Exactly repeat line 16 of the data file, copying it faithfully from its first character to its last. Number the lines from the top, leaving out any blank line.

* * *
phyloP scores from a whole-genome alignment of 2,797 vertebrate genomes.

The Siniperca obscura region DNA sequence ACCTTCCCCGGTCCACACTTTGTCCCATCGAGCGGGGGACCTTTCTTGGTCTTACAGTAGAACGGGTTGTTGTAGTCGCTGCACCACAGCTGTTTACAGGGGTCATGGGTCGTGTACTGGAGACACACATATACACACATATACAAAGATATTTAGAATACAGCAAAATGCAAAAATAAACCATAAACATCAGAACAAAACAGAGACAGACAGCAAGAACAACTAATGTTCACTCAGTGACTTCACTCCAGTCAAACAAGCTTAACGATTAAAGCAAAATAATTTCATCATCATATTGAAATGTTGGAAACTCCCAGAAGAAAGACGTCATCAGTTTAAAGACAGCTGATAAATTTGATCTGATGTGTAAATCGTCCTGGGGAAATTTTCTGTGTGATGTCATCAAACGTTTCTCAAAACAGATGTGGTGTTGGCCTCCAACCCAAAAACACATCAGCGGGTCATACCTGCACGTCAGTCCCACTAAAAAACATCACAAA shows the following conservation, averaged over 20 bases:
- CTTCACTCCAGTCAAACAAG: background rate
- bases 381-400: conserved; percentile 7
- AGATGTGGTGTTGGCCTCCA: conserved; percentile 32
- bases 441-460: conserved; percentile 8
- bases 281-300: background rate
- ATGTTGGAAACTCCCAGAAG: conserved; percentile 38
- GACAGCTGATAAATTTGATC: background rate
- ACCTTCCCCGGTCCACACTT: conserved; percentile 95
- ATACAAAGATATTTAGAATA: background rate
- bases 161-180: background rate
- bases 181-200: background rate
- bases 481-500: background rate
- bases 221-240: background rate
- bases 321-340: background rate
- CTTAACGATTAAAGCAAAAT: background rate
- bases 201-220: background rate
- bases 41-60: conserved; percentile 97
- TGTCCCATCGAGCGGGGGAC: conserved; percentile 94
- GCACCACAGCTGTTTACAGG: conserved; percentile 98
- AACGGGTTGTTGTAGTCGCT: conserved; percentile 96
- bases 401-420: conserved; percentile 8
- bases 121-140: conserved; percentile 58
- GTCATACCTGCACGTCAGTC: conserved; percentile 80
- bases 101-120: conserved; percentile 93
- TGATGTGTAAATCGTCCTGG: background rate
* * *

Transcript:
- bases 321-340: background rate